Autistic Happy Flappy Hands & Talking With My Hands – Autism & Hand Movements

Do you talk with your hands?

If you have been around for awhile, you probably already know I talk with my hands, a lot, and this week I’m going to share why.

If you’re new, welcome, I hope you stay tuned.


Happy Flappy Hands – Autism & Hand Movements – I Talk with My Hands

Hey, internet humans. If you have been around for awhile, you probably already know I talk with my hands, a lot, and this week I’m going to share why.

[00:00:15] If you’re new, welcome, I hope you stay tuned.

[00:00:47] All right everyone, those new people don’t forget to hit that subscribe button so you don’t miss a new video, because I do put out new content each and every Wednesday.

[00:01:04] Welcome back to everyone who has been following the Neuro blog for, gosh, however long you’ve been following it for. We’ve been doing this for four and a half years now.

[00:01:14] I’m really grateful for each and every one of you being here. Thank you.

[00:01:17] The topic today: talking with your hands. Why do some people do it?  I know why I do it.

[00:01:27]I am a multiply Neurodivergent adult. This blog started when I was diagnosed Autistic at the age of 29 and started to re-examine the way I look at the world.

[00:01:39] One of those things, because I have always, throughout my entire life, been driven by the question and finding the answers to “why?”  I like to ask… why do we do the things we do? And one of those things people ask me or point out a lot is the fact that I talk with my hands and so I thought this week, it’d be a little bit fun to share what’s going on when I am talking with my hands.

[00:02:08] Hi, Rocky.

[00:02:12] Would you like to be in this video? Rocky doesn’t usually make an appearance in my videos. That’s a little bit different.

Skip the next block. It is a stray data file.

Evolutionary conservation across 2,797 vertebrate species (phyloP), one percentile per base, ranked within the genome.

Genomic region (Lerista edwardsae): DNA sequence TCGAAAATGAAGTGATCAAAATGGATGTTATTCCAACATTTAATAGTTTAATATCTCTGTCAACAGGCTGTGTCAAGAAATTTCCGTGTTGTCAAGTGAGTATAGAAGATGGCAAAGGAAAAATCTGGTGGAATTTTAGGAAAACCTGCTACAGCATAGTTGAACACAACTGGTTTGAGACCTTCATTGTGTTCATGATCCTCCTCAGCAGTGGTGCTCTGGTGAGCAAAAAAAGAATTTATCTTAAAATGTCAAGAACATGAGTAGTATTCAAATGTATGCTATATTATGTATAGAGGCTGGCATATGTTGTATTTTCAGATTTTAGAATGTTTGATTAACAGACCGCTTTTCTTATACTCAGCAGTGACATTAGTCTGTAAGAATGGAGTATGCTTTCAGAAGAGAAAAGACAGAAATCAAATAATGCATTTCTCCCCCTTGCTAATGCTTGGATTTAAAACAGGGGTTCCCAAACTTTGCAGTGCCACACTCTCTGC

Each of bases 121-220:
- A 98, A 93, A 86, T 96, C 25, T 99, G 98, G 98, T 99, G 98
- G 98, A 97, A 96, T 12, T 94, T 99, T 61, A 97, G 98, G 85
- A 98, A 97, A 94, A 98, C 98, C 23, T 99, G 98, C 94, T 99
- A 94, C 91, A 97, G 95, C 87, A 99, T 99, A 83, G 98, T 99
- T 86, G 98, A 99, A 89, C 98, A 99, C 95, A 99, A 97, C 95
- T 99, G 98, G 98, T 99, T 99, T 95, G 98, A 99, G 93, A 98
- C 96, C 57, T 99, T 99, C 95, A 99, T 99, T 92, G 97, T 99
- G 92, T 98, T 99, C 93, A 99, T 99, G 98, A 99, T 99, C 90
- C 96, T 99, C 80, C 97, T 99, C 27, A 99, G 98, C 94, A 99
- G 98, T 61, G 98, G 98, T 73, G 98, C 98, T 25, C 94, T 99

[00:02:19] Do you talk with your hands?

[00:02:22] No, nevermind. You’re out of here. Okay. Bye.

[00:02:25] One reason I talk with my hands is because it is almost a stim.

[00:02:33] Autistic People, they flap and do different things with their hands.

[00:02:36] Stimming is a way that we neurodivergent humans regulate our energy. We get excited and there is a burst of energy and it comes out  -happy, happy, happy, happy, happy, happy, happy.

[00:02:49] Or even if we are startled suddenly, and that’s a burst of energy and energy is expelled through movement of the hands.

[00:03:01] When I am talking, my hands are moving and painting and the energy is flowing and I am telling a story. That is one reason.

[00:03:11] Like with other things, I am constantly in motion regulating my Neurodivergent energy.

[00:03:20] The other reason that I talk with my hands is because I am a very detailed visual thinker. Often when I am telling someone a story, I may be acting out the story I am telling with my hands.

[00:03:46] That is because say, if I’m telling a story about driving a car, I am seeing driving a car or if I am saying, “Oh, I pet the fluffy dog, and they were really soft”. I am seeing a fluffy dog, so I am trying to draw what I am seeing in my visual processing visual minds eye, trying to come out in my hands as if my hands were my paintbrush to share with you what I am trying to express with my words, because I often feel as this, my words do not do the experience of what it is in my mind justice. 

[00:04:29] A lot of the talking, I do with my hands, I do involuntarily. I can force myself to keep my hands still and be still. Sometimes I may sit on my hands and grab my legs, or if I’m on camera, I may keep them under the table, so they are not distracting to other people.